This defensive breakdown falls on Caris LeVert, who falls asleep just long enough to get caught in a (moving) screen by Xavier big man James Farr. LeVert can’t break through the screen and Abell buries the deep three against Michigan’s 2-3 zone to stretch the lead back to five points.

“The play that specifically sticks out is I think they cut it to (two) and they went back into a 2-3 (zone). We ran a little zone set and freed up our fifth-year senior who has been in this building, he’s been in Big Ten games,” Xavier head coach Chris Mack explained. “For Remy Abell to knock down that three from the wing it just sort of told our team that hey we’re here to stay all the way through the end and I think it told Michigan that too.”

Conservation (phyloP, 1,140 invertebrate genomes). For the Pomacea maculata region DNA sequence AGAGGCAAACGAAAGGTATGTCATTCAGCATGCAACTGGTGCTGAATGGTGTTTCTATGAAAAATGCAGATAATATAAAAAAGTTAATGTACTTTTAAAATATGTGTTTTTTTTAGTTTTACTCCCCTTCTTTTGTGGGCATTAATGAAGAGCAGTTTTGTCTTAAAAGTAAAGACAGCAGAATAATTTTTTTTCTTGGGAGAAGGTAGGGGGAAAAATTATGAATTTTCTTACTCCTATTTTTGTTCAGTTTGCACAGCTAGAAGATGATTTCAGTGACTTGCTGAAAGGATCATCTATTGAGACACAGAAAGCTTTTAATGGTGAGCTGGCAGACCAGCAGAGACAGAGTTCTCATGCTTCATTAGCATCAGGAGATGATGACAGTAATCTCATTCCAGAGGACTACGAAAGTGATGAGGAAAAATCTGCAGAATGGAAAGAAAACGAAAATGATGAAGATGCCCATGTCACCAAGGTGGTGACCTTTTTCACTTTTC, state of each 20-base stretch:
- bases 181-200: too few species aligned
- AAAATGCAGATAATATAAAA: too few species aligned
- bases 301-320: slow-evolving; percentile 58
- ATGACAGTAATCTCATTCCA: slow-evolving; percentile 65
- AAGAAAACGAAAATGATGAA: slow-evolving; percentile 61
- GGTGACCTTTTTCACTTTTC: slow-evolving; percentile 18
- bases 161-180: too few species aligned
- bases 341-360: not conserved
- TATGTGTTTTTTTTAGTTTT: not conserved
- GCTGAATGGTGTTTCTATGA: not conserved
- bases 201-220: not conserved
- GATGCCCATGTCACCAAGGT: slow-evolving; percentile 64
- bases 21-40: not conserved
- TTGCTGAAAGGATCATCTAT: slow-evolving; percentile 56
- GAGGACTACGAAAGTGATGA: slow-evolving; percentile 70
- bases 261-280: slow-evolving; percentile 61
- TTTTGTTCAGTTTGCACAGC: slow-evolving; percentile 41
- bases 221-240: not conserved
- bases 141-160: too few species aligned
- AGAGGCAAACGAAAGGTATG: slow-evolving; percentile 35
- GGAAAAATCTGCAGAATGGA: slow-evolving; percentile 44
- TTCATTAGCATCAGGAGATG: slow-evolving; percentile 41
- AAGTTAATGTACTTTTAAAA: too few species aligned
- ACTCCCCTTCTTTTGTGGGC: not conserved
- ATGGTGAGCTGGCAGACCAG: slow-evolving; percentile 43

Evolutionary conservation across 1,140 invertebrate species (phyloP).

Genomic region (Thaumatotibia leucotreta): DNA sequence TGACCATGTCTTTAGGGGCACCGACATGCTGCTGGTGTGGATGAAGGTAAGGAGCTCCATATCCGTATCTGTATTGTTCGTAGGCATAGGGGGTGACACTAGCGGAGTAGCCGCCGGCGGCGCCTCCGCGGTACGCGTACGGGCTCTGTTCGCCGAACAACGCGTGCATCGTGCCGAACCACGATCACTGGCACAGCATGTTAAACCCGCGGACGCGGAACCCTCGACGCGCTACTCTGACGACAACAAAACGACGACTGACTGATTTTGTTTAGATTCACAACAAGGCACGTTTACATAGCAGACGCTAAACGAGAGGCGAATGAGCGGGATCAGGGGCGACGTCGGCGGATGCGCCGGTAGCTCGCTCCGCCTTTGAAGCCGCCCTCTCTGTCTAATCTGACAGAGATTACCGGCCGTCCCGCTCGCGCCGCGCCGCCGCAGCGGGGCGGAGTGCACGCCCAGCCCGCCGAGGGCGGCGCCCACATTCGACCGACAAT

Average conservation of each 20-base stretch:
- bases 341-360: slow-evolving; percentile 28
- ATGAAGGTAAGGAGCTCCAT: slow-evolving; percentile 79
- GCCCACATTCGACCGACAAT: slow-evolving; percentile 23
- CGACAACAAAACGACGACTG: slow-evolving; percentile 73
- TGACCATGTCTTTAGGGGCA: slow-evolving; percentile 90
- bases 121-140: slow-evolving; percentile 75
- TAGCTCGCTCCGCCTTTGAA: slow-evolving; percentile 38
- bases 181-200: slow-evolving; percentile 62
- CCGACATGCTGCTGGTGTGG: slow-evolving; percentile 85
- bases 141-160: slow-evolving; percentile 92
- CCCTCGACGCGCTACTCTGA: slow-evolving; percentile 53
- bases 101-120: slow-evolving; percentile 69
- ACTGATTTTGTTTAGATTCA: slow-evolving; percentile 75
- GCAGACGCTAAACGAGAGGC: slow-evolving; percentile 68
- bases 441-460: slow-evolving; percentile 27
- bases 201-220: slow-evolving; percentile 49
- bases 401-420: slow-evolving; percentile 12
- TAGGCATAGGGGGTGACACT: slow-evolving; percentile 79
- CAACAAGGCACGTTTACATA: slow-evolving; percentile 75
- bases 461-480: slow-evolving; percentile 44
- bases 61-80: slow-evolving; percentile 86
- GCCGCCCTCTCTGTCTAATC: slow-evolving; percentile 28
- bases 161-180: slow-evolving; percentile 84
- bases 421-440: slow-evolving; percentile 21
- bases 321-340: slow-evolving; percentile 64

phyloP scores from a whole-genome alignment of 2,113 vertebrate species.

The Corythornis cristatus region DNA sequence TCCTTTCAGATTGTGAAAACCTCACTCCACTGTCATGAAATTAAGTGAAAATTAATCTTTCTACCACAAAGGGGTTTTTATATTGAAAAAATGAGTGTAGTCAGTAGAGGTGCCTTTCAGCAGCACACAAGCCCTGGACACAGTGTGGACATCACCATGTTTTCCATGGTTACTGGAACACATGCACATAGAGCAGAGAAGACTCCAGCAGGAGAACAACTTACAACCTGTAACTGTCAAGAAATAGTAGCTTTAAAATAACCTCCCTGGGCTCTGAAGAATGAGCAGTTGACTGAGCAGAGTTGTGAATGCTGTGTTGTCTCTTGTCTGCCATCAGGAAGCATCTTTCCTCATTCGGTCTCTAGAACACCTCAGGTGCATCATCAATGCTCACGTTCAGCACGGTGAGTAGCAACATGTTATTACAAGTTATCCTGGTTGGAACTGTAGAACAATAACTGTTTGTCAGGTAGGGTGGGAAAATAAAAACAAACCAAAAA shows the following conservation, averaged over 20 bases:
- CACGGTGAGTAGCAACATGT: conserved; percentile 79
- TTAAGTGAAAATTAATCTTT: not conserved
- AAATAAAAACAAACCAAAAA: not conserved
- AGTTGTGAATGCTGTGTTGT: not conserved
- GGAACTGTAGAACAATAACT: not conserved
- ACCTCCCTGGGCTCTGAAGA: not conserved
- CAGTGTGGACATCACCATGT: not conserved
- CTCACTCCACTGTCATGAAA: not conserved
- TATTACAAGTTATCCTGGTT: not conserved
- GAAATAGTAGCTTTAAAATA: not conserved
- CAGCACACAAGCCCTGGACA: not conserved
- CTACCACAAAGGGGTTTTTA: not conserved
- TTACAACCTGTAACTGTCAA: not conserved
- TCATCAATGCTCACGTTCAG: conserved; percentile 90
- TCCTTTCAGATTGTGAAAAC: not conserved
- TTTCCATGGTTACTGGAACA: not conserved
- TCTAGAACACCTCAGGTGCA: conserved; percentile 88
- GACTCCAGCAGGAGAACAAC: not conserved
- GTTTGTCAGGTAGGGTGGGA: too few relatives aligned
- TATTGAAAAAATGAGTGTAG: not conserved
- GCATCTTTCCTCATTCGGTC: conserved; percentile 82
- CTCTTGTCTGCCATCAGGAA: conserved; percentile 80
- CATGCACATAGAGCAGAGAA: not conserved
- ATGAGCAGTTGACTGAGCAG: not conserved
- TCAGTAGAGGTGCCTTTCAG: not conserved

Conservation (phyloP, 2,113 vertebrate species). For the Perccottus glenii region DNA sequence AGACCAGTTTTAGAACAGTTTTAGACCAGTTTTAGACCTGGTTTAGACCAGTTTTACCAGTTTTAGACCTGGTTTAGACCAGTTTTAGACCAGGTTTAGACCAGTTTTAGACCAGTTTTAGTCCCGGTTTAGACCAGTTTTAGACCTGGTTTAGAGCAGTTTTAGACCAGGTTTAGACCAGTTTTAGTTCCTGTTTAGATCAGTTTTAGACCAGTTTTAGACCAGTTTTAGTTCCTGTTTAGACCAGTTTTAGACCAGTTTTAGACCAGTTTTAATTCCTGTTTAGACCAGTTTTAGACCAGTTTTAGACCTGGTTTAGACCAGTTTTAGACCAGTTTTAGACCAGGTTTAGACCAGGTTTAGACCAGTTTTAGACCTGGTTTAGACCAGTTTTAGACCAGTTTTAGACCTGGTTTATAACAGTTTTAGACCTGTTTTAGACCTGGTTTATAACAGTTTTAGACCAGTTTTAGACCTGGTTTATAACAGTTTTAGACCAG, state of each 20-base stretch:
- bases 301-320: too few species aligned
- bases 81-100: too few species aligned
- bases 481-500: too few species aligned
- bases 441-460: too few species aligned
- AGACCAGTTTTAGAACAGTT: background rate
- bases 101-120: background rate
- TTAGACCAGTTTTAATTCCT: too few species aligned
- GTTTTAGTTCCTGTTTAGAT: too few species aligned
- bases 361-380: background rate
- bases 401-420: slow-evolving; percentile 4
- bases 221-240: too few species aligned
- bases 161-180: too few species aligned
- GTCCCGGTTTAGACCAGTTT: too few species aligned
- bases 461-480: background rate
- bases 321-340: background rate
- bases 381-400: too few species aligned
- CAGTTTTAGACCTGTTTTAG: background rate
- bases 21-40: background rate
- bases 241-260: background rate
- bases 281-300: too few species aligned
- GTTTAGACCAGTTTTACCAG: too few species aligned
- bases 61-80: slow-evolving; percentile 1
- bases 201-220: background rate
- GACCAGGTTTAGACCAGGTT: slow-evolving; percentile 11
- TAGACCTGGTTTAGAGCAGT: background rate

4. LeVert cuts lead, Xavier answers agains

Michigan managed to cut the game to two-points a few plays later when Caris LeVert buried a three-pointer against Xavier’s rendition of the 1-3-1 zone. LeVert freed himself up with some nice two-man passing action with Derrick Walton before using a subtle ball fake — a killer against the 1-3-1 zone — to look off Edmond Sumner and shoot the three over Jalen Reynolds. LeVert buried the shot, bringing life into the Crisler Center once again.

But once again, Xavier had the answer. Michigan also opts to play 1-3-1 zone on the ensuing defensive possession and the gamble doesn’t pay off. Duncan Robinson bites on a pass fake near midcourt which allows Edmond Sumner to penetrate the left wing of the Wolverine 1-3-1 zone (a common occurrence all night). Sumner draws three Wolverines and finds JP Macura open on the wing where he’s able to knock down the three-pointer over Derrick Walton.

5.  Xavier ices the game with hustle